About tourist safety
Vendor sells tourist flowers, sticks something else in tourist's hand, later vendor demands more money, threatens, surrounds tourist, until they pay....
Sellers warned, don't menace tourists
People selling goods and services at tourist destinations should not intimidate people into buying their goods or paying extra, or they could end up in jail, a senior official of the Office of the Attorney General warned on Tuesday.
Prayuth P. Sattayarak, executive director of the Office of Criminal Litigation, said the Supreme Court recently imprisoned four vendors who ganged up to intimidate a woman who bought their garlands, to pay respect to the King Rama V Statue at Royal Plaza in Bangkok, into buying other items too.
Keng Santhanabool and three companions sold three garlands to a woman at 90 baht each, or 270 baht in total. The four men followed the woman when she went to light the candles and handed her 18 cigars. She took them and offered them to the statue. As she was about the leave, the four men demanded she pay another 360 baht for the cigars.
She at first refused, as she thought that the cigars were included in the price paid at the beginning. The four men surrounded and heckled her, so she finally decided to pay the money -- and then called the police to arrest them.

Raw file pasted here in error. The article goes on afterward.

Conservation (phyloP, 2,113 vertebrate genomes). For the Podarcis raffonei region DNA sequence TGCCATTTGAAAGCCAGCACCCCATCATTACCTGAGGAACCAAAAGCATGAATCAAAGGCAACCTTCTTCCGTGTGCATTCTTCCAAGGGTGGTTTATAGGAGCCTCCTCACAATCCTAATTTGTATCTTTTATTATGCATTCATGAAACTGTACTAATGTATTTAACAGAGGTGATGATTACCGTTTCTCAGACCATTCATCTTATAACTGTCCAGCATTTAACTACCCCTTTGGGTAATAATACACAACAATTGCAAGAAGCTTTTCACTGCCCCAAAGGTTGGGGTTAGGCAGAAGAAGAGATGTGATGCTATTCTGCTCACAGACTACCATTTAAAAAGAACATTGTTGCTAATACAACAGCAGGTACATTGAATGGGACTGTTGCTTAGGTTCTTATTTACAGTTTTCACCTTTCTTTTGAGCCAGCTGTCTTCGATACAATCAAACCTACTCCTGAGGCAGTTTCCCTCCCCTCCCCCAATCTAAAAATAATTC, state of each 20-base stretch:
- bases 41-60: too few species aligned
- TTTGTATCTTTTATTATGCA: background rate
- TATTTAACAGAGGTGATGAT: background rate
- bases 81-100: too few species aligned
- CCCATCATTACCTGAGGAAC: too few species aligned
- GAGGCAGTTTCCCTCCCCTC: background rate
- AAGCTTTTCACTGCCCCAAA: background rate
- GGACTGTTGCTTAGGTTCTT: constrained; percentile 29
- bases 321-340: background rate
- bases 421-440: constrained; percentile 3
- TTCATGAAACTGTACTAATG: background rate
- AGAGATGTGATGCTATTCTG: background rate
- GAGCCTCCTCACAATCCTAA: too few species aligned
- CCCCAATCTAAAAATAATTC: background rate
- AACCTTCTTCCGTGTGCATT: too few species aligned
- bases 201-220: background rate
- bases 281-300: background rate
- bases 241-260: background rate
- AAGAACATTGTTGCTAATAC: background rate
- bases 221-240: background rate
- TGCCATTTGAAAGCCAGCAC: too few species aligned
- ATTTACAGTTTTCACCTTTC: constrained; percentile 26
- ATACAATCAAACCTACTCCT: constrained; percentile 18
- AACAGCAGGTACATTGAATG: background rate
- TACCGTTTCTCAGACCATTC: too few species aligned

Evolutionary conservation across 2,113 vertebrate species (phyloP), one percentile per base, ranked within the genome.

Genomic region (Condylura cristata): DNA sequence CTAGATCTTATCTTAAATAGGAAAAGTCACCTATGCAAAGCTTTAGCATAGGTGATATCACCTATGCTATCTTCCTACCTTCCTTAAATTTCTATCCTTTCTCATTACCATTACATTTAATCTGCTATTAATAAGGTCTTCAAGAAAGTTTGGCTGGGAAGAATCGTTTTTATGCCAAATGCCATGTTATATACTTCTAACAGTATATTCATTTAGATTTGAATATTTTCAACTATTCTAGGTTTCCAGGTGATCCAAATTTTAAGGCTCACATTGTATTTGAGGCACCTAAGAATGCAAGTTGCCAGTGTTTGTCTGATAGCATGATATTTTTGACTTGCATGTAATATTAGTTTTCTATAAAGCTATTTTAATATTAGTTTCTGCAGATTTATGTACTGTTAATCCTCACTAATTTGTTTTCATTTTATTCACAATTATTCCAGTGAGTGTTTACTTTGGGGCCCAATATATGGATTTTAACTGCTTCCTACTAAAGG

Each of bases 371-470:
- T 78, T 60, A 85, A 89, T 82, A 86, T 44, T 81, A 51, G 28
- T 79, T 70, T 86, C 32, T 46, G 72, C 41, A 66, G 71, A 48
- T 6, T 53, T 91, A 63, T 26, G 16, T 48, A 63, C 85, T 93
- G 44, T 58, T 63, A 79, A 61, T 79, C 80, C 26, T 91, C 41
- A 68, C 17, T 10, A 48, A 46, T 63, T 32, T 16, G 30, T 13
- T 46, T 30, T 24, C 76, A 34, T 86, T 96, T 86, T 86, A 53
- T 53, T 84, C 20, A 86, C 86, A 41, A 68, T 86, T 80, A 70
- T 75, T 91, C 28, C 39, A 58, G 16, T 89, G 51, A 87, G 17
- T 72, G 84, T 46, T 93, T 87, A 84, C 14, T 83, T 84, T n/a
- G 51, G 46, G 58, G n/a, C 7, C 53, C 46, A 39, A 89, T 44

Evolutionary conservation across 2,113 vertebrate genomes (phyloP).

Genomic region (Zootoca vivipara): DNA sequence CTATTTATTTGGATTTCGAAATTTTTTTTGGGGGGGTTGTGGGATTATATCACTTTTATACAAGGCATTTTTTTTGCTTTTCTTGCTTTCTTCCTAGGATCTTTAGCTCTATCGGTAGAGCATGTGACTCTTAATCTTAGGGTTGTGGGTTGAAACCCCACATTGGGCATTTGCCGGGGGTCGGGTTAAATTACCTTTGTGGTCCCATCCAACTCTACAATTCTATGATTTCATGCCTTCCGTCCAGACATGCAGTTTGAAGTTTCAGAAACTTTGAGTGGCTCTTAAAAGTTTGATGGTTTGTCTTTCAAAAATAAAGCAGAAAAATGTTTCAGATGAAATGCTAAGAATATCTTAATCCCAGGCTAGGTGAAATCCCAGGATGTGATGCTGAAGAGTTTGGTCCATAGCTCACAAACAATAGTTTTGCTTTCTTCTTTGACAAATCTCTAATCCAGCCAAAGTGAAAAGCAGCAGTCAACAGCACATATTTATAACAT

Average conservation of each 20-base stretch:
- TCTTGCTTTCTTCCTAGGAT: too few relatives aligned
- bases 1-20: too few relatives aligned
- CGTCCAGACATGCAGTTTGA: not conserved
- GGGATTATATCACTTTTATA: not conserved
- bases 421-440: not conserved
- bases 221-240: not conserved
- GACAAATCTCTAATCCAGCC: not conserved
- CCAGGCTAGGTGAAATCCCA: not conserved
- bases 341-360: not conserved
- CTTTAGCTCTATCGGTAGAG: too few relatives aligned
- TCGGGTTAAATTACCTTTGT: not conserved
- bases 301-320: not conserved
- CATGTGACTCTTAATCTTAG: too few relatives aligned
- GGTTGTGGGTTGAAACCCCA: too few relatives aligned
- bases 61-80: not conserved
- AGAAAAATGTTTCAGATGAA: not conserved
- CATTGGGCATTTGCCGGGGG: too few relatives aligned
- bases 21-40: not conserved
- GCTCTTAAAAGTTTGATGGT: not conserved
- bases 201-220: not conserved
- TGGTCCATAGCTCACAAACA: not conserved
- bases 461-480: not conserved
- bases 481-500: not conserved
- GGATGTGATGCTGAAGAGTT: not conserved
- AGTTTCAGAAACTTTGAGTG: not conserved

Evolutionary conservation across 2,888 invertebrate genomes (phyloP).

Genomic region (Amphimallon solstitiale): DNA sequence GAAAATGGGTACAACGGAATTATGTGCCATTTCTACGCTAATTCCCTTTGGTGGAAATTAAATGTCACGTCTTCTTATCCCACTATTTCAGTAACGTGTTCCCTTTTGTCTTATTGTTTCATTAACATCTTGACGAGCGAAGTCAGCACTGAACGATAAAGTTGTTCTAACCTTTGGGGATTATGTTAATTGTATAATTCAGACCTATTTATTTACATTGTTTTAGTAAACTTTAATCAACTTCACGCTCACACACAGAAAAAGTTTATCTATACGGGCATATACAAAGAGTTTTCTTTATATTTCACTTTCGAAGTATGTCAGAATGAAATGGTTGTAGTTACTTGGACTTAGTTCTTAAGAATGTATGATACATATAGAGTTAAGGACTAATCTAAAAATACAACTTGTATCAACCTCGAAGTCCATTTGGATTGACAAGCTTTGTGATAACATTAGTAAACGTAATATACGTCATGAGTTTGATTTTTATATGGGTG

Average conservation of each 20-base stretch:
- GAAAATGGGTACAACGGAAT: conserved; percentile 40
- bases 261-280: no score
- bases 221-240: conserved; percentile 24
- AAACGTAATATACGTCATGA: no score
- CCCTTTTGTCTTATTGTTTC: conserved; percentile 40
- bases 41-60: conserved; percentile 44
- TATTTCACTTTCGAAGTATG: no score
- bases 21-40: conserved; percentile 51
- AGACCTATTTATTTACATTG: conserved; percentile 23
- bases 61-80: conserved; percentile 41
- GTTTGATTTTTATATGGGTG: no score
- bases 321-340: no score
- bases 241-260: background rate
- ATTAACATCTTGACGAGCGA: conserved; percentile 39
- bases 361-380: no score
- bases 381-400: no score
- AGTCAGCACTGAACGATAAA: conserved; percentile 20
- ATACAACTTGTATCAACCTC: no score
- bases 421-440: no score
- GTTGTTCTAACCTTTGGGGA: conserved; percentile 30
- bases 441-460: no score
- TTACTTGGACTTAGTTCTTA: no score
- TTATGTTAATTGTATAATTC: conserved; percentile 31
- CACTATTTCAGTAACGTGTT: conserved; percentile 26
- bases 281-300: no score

At the police station, the men offered to pay 10,000 baht compensation, but the woman declined to accept the money and took the case to court.
Mr Prayuth said the Office of the Attorney General indicted the four men for extortion of money. They were convicted and the Supreme Court finally gave them reduced prison terms of one year and four months.
He advised garland vendors at such locations to be aware of the sentencing and watch their behaviour.
Mr Prayuth said operators of services such as jet-ski or motorcycle rentals at beach resorts should also take heed, watch their behaviour and refrain from threatening or extorting their customers.
He said a lot of complaints circulated on the social media about jet-ski or motorcycle rental shops in Pattaya, Phuket, Samui and Cha-am causing trouble and intimidating tourists into paying extra.
“Such behaviour is considered to be extortion, and offenders will be imprisoned without parole,” Mr Prayuth said.
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